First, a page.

New substation brings power to Sterling area
A new substation, which will help deliver reliable power to a 10-mile area near Sterling, North Dakota, has been added to Capital Electric Cooperative’s (CEC) system. The new substation began transforming electricity on Nov. 14, 2019. It replaces the oldest existing substation used by the co-op.
In 1965, a line crew energized the original Sterling Substation, which brought power to rural residents. This fall, a new line crew transferred power to a new location. When the old substation was de-energized, Crew Leader John Frey flipped the switch.
“My grandfather, Richard Maier worked for CEC for 35 years. He started as a line worker and worked his way up to line superintendent before retiring in 1989. He was instrumental in bringing the old substation online, and I was instrumental in de-energizing it. That’s pretty cool,” says Frey.
The new substation is owned by Central Power Electric Cooperative, a transmission cooperative that delivers wholesale electricity to CEC from power providers, such as Basin Electric Power Cooperative and the Western Area Power Administration
(WAPA). It will play an important role in safely delivering reliable electricity to CEC’s members.
Here’s how it works. Electricity is transmitted at very high voltages and low currents to reduce heat and transmission losses. Transmission lines, which transfer electricity from the power supplier to the substation, require the highest voltage, as they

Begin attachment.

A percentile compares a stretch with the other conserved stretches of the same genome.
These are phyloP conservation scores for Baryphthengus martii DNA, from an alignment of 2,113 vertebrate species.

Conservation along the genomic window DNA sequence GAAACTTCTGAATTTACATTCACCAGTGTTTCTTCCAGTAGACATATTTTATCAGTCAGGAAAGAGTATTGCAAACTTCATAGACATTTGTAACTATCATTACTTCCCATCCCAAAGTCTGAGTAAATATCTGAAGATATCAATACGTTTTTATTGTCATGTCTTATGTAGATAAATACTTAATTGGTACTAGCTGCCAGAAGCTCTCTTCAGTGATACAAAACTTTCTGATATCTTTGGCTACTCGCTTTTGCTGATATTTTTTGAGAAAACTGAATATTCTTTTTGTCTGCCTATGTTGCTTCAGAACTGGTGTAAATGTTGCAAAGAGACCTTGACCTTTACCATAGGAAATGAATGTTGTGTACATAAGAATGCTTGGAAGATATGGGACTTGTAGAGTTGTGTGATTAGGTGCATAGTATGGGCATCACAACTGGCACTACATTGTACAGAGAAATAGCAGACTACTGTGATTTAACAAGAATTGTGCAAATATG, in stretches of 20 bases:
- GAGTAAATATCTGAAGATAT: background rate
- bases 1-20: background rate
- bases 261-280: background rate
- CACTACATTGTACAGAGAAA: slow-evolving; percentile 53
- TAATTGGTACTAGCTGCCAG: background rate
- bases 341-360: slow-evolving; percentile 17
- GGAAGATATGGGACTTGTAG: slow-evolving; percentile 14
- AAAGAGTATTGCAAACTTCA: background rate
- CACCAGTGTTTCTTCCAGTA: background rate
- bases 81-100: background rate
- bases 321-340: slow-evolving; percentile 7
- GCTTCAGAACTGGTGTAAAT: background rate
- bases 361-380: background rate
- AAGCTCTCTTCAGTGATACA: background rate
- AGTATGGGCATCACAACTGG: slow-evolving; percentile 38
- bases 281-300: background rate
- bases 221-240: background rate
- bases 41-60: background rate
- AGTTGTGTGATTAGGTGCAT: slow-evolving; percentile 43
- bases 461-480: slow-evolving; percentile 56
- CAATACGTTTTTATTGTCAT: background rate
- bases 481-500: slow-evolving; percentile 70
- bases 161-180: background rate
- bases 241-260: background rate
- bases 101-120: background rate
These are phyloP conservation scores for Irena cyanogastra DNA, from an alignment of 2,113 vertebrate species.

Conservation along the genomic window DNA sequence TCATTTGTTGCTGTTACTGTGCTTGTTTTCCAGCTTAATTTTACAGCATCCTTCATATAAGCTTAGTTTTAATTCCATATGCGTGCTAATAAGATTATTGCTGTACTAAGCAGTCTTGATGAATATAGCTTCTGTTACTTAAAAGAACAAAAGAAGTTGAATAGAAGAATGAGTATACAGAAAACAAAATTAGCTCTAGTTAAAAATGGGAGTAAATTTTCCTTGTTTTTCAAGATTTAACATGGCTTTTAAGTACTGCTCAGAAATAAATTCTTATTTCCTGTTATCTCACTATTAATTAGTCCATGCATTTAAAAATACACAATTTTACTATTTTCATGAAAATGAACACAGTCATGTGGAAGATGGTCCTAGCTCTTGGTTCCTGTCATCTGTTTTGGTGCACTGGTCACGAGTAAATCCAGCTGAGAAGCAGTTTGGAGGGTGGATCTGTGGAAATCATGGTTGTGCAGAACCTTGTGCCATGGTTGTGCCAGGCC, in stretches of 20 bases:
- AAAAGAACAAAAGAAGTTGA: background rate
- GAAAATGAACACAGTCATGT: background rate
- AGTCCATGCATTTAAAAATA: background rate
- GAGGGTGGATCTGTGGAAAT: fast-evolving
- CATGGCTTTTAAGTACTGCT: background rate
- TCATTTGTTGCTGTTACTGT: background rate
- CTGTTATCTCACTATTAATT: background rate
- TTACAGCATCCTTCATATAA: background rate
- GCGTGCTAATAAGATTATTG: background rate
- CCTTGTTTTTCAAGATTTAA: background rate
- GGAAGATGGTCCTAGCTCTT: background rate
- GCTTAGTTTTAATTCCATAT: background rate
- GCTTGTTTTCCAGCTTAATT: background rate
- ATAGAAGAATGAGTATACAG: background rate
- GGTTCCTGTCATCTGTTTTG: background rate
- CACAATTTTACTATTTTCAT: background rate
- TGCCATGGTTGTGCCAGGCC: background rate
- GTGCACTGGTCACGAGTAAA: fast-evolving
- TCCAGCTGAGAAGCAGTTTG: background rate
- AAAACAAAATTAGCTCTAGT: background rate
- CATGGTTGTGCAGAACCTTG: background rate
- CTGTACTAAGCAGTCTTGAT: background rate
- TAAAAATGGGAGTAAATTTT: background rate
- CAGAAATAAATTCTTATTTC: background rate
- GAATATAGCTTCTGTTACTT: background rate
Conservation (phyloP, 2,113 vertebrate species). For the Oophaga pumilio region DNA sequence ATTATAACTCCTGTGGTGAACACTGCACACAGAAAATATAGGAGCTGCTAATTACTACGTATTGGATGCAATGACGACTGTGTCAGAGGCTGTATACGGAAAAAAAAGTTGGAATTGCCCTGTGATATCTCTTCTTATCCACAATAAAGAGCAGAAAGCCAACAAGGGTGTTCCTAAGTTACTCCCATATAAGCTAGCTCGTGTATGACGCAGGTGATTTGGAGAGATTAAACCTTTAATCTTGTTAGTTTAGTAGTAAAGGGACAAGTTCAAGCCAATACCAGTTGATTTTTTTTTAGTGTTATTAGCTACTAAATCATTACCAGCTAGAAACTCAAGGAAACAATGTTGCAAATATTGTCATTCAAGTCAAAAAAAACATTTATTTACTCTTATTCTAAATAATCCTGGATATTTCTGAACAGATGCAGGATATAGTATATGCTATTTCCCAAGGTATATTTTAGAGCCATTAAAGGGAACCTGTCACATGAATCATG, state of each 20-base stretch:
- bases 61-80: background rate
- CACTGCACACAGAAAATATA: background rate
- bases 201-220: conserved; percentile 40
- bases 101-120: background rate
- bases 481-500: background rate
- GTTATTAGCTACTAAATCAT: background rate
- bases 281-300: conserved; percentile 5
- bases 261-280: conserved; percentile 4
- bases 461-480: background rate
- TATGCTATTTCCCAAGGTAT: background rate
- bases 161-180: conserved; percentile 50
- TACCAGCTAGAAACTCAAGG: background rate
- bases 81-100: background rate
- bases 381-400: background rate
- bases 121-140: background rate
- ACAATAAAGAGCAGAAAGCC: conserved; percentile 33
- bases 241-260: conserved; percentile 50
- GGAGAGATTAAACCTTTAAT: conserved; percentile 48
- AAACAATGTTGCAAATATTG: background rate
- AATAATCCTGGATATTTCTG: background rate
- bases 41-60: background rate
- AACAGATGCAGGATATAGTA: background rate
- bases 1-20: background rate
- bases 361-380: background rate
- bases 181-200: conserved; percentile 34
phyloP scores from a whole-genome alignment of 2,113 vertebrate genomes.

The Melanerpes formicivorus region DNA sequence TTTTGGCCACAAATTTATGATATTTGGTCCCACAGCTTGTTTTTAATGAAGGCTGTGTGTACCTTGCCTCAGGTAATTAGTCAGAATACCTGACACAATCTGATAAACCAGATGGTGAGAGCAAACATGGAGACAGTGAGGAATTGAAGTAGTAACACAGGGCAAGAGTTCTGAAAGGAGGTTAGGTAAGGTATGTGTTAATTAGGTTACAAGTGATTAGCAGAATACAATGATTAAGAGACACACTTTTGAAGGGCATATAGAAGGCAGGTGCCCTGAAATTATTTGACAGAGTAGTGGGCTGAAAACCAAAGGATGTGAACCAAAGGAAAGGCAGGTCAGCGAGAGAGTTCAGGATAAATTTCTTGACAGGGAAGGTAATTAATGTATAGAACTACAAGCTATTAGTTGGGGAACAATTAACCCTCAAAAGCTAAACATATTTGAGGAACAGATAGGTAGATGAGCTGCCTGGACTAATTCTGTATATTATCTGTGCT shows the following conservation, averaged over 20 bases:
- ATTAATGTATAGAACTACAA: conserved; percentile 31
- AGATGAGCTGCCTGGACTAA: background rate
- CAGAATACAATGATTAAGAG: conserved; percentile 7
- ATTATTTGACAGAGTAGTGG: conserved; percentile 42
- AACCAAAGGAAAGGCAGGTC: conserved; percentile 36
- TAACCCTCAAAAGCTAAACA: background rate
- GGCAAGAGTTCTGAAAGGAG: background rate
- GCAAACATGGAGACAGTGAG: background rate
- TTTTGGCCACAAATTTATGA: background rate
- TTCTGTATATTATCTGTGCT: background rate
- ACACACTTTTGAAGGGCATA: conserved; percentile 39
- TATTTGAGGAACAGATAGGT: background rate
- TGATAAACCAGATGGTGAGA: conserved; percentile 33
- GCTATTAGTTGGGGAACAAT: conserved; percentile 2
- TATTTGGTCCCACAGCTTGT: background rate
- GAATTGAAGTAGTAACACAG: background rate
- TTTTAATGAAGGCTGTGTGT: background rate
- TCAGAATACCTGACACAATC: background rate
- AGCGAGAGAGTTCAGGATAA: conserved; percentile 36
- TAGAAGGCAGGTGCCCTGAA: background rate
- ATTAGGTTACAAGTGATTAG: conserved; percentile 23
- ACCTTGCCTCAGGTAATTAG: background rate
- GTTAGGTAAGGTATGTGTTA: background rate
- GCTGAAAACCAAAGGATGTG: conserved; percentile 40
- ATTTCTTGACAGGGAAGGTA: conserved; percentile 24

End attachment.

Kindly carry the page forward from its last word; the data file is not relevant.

carry power the furthest. Once the electricity reaches the new Sterling Substation, it’s transformed from 43,800 volts to 7,200 volts before being transmitted along the co-op’s distribution lines, which carry the power to your home. Before the electricity reaches your home, a transformer drops it even further to a safe, useable voltage of 120/240 volts.
The new substation, which has the ability to serve five times as many members, is a major upgrade. It uses new, more reliable technology to safely deliver power to CEC’s members.
“It’s a major improvement,” says Frey. “This new substation has four circuits, which supply power to members in all directions. Power John Frey flips a switch at the old Sterling Substation and signals it’s no longer energized. Frey’s grandfather, Richard Maier, was instrumental in bringing the substation online more than 50 years ago. New substation brings power to Sterling area enters the substation from the north. Once it’s transformed, it’s sent along CEC’s distribution lines in one of three directions – north, east or south. Each direction has its own circuit. The fourth circuit is a back-up. The old substation only had one circuit. If that circuit failed or opened, power was lost in every direction. Now, an outage in one direction doesn’t automatically result
in an outage in another.”
The new substation is also much more accessible to line crews. In the past, crews had to travel one mile along an unmaintained trail to access the substation. The new substation is located much closer to the highway, making it easier to access in the event of an outage. It also offers more space for crews to safely perform necessary tasks.
“At CEC, we always think safety first,” says Operations Supervisor Rick Dressler, CEC. “When lineworkers are performing maintenance at a substation, it may or may not be energized. The new substation is definitely much safer than the old one. The increased space allows lineworkers to maneuver more safely and helps reduce the risk of injury.”
The installation of the new substation is only one example of CEC’s commitment to providing reliable power to its members. Throughout the year, lineworkers perform regular inspections and maintenance on poles, lines and transformers. Additionally, the
co-op replaces 25-miles of existing overhead line each year.